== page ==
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Applying for the CCRC to review a case
Anyone can apply if they believe they have been wrongly convicted of a criminal offence or wrongly sentenced in a criminal court in England, Wales, or Northern Ireland. Before you apply, we strongly recommend that you read about the CCRC’s application process. This will help you to understand how we work and how to make the best application possible.
More information

Legal representation and prison sentences

Find answers to our most common queries on this page.

Our service is free

We do not charge anything so applying to us will not cost you any money.  Our service is free.

If you apply to us and your case is referred to the appeal court, the court cannot add to your sentence even if they turn down your appeal.

Can a prison sentence be increased if I apply to you?

A sentence cannot be increased if you apply to the CCRC. Also, a sentence cannot be increased if we send a case back to the appeal court.

Do I need a lawyer?

No, you do not need a lawyer to apply to us. If you fill out an application form and send it to us, we will look at your case. We will look into your case whether or not you are represented by a lawyer.

The case review process can involve complicated legal issues. A good lawyer can help you to understand these issues.

See our guidance for applicants’ legal representatives.

Will I get legal aid?

A solicitor may be able to get funding to help with your case under the Legal Aid scheme.

You can get advice about finding a lawyer by contacting Civil Legal Advice on 0845 345 4345.

Does the CCRC represent me?

The CCRC does not act as your lawyer. Our job is to look into your case independently. This means that we do not represent you, but it also means that we do not represent the police, the prosecution or anyone else. The CCRC is independent of everyone.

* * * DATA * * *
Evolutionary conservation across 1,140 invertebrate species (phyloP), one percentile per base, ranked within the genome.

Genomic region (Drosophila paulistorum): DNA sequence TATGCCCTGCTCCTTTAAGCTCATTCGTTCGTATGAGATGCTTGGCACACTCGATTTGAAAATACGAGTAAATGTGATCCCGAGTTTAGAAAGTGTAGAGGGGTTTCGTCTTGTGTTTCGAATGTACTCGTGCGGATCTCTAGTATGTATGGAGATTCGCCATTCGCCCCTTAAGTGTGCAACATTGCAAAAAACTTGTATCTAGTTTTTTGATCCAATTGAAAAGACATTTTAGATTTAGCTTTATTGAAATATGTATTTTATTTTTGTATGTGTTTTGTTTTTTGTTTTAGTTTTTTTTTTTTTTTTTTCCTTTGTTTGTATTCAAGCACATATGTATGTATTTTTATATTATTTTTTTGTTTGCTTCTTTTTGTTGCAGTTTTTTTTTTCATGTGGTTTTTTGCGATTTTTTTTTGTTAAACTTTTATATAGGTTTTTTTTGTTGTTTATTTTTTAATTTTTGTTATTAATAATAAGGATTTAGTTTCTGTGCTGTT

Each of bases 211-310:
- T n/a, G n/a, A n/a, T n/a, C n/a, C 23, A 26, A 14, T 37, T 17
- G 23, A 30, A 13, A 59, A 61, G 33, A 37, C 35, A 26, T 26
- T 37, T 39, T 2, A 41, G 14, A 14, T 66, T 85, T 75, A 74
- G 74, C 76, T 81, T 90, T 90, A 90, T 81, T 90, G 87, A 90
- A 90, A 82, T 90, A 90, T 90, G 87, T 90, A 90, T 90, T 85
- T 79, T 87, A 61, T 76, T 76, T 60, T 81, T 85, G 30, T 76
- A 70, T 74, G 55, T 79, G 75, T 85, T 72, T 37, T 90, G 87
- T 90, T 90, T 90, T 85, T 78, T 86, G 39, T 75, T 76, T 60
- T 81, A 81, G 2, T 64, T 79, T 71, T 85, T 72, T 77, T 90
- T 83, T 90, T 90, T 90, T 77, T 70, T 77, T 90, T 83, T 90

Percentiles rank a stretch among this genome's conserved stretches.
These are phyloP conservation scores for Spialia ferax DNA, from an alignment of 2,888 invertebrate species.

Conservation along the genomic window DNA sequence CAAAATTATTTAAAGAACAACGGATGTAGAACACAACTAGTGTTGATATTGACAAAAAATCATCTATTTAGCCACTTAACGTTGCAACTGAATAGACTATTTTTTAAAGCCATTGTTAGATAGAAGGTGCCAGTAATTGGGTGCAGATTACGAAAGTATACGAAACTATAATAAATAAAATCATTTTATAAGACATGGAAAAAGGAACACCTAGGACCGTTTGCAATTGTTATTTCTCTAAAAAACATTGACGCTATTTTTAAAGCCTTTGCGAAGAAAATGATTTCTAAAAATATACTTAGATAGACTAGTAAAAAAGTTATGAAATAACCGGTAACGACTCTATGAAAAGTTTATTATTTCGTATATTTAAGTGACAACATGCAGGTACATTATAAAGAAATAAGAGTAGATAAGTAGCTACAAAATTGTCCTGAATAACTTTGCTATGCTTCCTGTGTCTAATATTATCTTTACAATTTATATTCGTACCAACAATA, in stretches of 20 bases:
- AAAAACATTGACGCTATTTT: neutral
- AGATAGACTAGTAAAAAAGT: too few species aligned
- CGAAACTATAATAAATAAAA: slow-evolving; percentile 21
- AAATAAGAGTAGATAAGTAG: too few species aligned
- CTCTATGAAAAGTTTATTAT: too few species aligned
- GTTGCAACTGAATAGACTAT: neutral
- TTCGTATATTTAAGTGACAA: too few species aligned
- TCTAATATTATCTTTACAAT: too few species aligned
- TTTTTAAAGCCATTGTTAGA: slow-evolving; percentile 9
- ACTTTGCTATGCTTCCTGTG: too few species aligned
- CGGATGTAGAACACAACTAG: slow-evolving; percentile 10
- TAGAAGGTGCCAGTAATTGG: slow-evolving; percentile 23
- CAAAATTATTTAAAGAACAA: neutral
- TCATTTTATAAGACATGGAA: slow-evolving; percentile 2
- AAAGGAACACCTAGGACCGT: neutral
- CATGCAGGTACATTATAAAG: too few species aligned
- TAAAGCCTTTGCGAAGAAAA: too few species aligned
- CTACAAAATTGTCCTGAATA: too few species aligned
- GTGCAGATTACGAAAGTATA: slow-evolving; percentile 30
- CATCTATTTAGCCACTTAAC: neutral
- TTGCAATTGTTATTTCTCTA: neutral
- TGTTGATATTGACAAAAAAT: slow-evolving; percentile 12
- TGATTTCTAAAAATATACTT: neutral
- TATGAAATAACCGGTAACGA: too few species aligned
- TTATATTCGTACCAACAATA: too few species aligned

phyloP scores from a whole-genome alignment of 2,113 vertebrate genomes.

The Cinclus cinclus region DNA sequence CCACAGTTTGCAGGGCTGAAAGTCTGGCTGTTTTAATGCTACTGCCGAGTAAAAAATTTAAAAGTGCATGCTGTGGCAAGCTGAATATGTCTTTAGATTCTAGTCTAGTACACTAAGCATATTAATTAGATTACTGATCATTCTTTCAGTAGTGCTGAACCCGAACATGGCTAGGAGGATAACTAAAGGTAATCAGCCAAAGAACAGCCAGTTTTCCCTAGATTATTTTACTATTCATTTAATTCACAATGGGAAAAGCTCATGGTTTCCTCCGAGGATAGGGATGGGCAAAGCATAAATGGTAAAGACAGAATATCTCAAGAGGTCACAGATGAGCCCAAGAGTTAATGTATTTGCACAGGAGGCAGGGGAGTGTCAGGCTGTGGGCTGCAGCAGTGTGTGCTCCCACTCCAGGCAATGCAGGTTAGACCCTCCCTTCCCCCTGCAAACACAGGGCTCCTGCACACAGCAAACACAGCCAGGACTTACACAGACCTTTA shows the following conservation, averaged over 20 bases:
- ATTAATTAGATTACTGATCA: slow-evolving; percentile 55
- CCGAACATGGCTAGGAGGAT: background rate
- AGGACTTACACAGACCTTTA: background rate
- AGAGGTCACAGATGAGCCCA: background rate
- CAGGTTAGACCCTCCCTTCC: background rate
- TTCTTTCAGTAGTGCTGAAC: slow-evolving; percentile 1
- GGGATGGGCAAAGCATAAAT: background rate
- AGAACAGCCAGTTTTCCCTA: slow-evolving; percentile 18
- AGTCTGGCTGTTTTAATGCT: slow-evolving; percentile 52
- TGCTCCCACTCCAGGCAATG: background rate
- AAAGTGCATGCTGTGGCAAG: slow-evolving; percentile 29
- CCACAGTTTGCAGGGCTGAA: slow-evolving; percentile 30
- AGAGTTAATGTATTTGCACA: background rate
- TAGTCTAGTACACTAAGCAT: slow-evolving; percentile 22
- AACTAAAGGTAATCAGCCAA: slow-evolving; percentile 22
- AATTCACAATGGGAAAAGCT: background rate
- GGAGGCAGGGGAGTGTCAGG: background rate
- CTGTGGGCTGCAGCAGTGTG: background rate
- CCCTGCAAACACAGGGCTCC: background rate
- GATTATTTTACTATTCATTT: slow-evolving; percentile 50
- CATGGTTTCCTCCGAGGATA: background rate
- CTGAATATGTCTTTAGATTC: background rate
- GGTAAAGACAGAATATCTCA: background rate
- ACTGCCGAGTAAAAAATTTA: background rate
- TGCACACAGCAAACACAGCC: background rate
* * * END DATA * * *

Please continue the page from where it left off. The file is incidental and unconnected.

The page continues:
What will you do with my information?

If you apply to us we will use the information you give us to consider your case. This includes your personal information. This means that we may use the information you give us to get hold of material belonging to other organisations. This could be information about you.

It could be information about any other person. We will do this if we think it could have an impact on your case.

We have special legal powers get any material or information we need to look into a case.

We can get the information even if organisations or individuals do not want us to have it. We can get case related information from the police or the courts. We can get information from other places like the NHS and social services. Once we have started looking into a case we will decide what material we need.

We know how sensitive the information involved in our investigations can be. We always take great care of the information that we get when looking into cases. We try to get only what we need. We aim to keep the information only for as long as is reasonable.

We are very careful about how and when we share information about cases. We only share when it is allowed by the Criminal Appeal Act 1995 and the Data Protection Act 2018.

When a case is referred for an appeal by us, the information relevant to the appeal is usually shared. It is shared with the applicant, the appeal court, and the prosecution. When a case is referred for appeal, we usually issue a press release. The press release includes the reasons why it is being referred. We may also share information about the applicant with the Miscarriage of Justice Support Service which is a not-for-profit organisation that offers help to people who have been wrongly convicted.